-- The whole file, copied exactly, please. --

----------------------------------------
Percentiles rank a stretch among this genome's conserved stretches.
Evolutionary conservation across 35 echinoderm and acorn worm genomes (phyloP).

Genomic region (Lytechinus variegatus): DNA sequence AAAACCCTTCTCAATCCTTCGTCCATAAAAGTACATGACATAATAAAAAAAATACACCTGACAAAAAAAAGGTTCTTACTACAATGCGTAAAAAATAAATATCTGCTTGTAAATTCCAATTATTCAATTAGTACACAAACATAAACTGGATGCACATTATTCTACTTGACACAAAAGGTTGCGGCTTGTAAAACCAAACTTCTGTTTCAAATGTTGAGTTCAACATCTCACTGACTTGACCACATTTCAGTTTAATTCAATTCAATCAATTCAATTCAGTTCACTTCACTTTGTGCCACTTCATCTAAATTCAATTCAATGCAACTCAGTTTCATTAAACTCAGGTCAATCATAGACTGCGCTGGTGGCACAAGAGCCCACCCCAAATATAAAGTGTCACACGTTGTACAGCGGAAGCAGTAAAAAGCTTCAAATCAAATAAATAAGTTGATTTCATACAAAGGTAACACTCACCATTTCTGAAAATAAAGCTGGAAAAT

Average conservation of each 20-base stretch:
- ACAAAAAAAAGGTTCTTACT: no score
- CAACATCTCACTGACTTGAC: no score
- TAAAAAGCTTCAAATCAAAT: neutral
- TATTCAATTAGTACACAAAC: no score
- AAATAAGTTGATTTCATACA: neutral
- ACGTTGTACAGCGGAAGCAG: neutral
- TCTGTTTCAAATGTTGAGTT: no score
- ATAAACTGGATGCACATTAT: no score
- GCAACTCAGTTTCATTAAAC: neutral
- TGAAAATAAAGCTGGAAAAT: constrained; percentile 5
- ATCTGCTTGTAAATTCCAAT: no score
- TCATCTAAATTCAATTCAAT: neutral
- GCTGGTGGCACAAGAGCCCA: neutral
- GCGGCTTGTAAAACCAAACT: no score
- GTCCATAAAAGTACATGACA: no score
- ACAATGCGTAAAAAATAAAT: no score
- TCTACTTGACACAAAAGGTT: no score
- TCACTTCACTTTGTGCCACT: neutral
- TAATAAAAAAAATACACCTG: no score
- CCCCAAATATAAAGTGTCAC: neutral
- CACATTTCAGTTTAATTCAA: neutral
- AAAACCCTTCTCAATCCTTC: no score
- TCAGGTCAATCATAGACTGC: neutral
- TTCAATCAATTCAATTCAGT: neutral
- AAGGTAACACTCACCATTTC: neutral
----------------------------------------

Percentiles rank a stretch among this genome's conserved stretches.
Evolutionary conservation across 35 echinoderm and acorn worm genomes (phyloP).

Genomic region (Lytechinus variegatus): DNA sequence AAAACCCTTCTCAATCCTTCGTCCATAAAAGTACATGACATAATAAAAAAAATACACCTGACAAAAAAAAGGTTCTTACTACAATGCGTAAAAAATAAATATCTGCTTGTAAATTCCAATTATTCAATTAGTACACAAACATAAACTGGATGCACATTATTCTACTTGACACAAAAGGTTGCGGCTTGTAAAACCAAACTTCTGTTTCAAATGTTGAGTTCAACATCTCACTGACTTGACCACATTTCAGTTTAATTCAATTCAATCAATTCAATTCAGTTCACTTCACTTTGTGCCACTTCATCTAAATTCAATTCAATGCAACTCAGTTTCATTAAACTCAGGTCAATCATAGACTGCGCTGGTGGCACAAGAGCCCACCCCAAATATAAAGTGTCACACGTTGTACAGCGGAAGCAGTAAAAAGCTTCAAATCAAATAAATAAGTTGATTTCATACAAAGGTAACACTCACCATTTCTGAAAATAAAGCTGGAAAAT

Average conservation of each 20-base stretch:
- ACAAAAAAAAGGTTCTTACT: no score
- CAACATCTCACTGACTTGAC: no score
- TAAAAAGCTTCAAATCAAAT: neutral
- TATTCAATTAGTACACAAAC: no score
- AAATAAGTTGATTTCATACA: neutral
- ACGTTGTACAGCGGAAGCAG: neutral
- TCTGTTTCAAATGTTGAGTT: no score
- ATAAACTGGATGCACATTAT: no score
- GCAACTCAGTTTCATTAAAC: neutral
- TGAAAATAAAGCTGGAAAAT: constrained; percentile 5
- ATCTGCTTGTAAATTCCAAT: no score
- TCATCTAAATTCAATTCAAT: neutral
- GCTGGTGGCACAAGAGCCCA: neutral
- GCGGCTTGTAAAACCAAACT: no score
- GTCCATAAAAGTACATGACA: no score
- ACAATGCGTAAAAAATAAAT: no score
- TCTACTTGACACAAAAGGTT: no score
- TCACTTCACTTTGTGCCACT: neutral
- TAATAAAAAAAATACACCTG: no score
- CCCCAAATATAAAGTGTCAC: neutral
- CACATTTCAGTTTAATTCAA: neutral
- AAAACCCTTCTCAATCCTTC: no score
- TCAGGTCAATCATAGACTGC: neutral
- TTCAATCAATTCAATTCAGT: neutral
- AAGGTAACACTCACCATTTC: neutral